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By John Apami

PORT MORESBY, Papua New Guinea (Dec. 1, 1999 – The National)---Sandaun will be the first province to invite Pacific Island nations to grow their food on unused Papua New Guinea land.

Governor John Tekwie said negotiations were progressing well.

Mr. Tekwie said the province has allocated about 6,000 hectares (15,000 acres) for islands that do not have sufficient land for crop growing purposes.

He said the arrangements were part of his effort to make Sandaun a free trade zone.

He said negotiations with the island countries, especially Nauru, were well underway.

He said initial talks with this once phosphate-rich island were positive and a formal agreement is likely to be made before the end of the year.

Mr. Tekwie has written to Minister for Agriculture and Livestock Ted Diro and Department Secretary Mirie Setae about his government's initiatives.

He said he has made land available for food production for countries in the South Pacific.

He is targeting Nauru, the Marshall Islands, Tuvalu, Tonga and Samoa to grow their food in the province under his Rural Integrated Farming program.

In his letter to Mr. Diro, he said, "I write to inform your office and that of the departmental secretary of another initiative of mine to invite Pacific neighbors to come and grow their food in my province.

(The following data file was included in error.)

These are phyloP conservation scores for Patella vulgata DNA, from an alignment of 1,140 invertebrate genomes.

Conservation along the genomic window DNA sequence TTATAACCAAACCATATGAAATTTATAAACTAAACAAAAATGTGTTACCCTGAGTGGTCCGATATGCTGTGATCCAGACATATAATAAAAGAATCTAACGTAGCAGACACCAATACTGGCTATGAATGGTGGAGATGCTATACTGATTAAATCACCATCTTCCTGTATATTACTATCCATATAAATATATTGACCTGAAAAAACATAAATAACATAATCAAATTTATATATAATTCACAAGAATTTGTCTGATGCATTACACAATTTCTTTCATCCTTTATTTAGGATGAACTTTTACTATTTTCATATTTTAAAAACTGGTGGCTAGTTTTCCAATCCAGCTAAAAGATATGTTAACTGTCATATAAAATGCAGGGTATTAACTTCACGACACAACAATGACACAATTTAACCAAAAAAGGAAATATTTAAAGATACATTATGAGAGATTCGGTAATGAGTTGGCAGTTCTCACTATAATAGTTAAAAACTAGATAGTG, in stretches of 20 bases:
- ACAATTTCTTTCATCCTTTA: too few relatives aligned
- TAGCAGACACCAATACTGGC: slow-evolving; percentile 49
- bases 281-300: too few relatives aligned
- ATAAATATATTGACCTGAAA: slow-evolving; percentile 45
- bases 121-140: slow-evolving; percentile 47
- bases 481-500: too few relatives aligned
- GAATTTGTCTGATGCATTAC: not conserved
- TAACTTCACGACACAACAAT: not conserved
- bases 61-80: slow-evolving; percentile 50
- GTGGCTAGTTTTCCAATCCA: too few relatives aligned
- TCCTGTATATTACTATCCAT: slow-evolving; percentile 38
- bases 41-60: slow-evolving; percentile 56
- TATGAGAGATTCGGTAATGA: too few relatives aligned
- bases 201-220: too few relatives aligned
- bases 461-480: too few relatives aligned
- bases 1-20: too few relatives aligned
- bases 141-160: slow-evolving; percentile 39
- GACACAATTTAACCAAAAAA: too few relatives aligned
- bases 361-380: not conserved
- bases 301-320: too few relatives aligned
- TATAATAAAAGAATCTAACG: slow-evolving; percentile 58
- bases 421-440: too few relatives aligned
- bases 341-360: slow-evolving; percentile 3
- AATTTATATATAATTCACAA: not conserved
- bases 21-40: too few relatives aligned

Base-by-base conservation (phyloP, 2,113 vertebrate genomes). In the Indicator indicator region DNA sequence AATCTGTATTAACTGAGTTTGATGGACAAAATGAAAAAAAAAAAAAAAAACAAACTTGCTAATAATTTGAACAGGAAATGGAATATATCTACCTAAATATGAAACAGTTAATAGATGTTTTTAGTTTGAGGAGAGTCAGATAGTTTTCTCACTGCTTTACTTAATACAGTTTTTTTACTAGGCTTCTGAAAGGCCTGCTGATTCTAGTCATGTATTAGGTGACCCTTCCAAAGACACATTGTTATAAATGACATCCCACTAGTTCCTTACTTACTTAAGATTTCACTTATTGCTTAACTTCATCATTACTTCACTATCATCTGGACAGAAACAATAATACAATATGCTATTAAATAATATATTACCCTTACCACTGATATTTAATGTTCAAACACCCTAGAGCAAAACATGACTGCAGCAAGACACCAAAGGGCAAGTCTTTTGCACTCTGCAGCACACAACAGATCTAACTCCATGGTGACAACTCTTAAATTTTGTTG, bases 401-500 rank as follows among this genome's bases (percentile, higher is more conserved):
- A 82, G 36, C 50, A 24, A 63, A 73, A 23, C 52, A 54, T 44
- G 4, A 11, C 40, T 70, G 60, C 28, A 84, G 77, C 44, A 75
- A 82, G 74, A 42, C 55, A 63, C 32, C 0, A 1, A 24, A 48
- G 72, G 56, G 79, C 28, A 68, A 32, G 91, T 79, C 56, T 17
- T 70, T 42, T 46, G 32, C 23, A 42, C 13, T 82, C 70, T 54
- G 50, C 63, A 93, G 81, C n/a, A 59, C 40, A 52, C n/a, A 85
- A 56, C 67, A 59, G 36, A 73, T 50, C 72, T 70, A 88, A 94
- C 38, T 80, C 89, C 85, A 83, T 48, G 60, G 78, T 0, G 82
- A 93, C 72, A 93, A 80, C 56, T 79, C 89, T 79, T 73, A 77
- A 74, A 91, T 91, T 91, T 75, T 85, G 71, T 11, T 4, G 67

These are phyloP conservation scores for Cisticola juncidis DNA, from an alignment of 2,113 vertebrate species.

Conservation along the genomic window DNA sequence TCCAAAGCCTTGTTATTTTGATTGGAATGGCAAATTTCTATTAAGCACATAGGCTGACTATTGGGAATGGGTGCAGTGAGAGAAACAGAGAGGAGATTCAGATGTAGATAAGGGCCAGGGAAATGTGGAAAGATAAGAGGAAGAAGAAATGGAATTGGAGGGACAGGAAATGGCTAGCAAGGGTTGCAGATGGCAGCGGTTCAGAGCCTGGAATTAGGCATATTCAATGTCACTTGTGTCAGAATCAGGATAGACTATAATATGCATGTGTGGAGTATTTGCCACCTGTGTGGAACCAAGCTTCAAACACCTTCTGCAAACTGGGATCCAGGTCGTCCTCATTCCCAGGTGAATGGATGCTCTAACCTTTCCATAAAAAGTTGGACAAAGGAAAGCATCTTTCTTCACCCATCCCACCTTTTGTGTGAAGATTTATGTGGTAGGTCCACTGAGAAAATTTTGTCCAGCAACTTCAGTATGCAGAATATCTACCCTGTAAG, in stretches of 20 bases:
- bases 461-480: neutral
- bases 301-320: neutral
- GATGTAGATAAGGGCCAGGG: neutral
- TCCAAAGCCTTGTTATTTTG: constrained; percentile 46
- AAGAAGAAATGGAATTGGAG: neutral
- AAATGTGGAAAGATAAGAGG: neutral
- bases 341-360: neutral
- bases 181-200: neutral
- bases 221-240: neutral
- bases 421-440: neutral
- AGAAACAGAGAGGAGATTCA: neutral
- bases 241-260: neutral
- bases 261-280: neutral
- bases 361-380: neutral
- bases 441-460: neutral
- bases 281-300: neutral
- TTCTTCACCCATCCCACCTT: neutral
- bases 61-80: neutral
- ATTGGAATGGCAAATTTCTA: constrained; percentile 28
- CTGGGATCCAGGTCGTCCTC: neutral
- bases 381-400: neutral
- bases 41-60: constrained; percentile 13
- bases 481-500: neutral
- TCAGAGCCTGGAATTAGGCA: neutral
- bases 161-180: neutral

"This program is consistent with the various treaties of the South Pacific Forum countries, and specifically with agriculture. And I am now taking the lead to try and help our small nations," he said.

Mr. Tekwie said the people of Imbio, Ningera, Leitre and Samararu villages have made available 11,000 hectares for the farming project.

(NOTE: 1 hectare = 2.5 acres)

He said the plan is to develop integrated food production to supply the Vanimo free trade zone development and Vanimo beef export project with food for cattle on one hand and for human consumption on the other.

He said the 11,000 hectares for the purpose could be increased to 15,000 hectares if required. Of the 11,000 hectares, 4,000 would be used for corn, maize, grass and the beef export feed lot, 2,000 for the Nauru Government national food program, 4,000 for other Pacific Islands countries and 1,000 for a proposed John Tekwie Institute, a new trade college.

Mr. Tekwie said the idea would be to allocate land to the Nauru government and other small islands countries for food production, which they would acquire and maintain under normal state rules at a commercial rate for 99 years.

He said landowners would be engaged as farmers to supply a ready market.

For additional reports from The National, go to PACIFIC ISLANDS REPORT News/Information Links: Newspapers/The National (Papua New Guinea).

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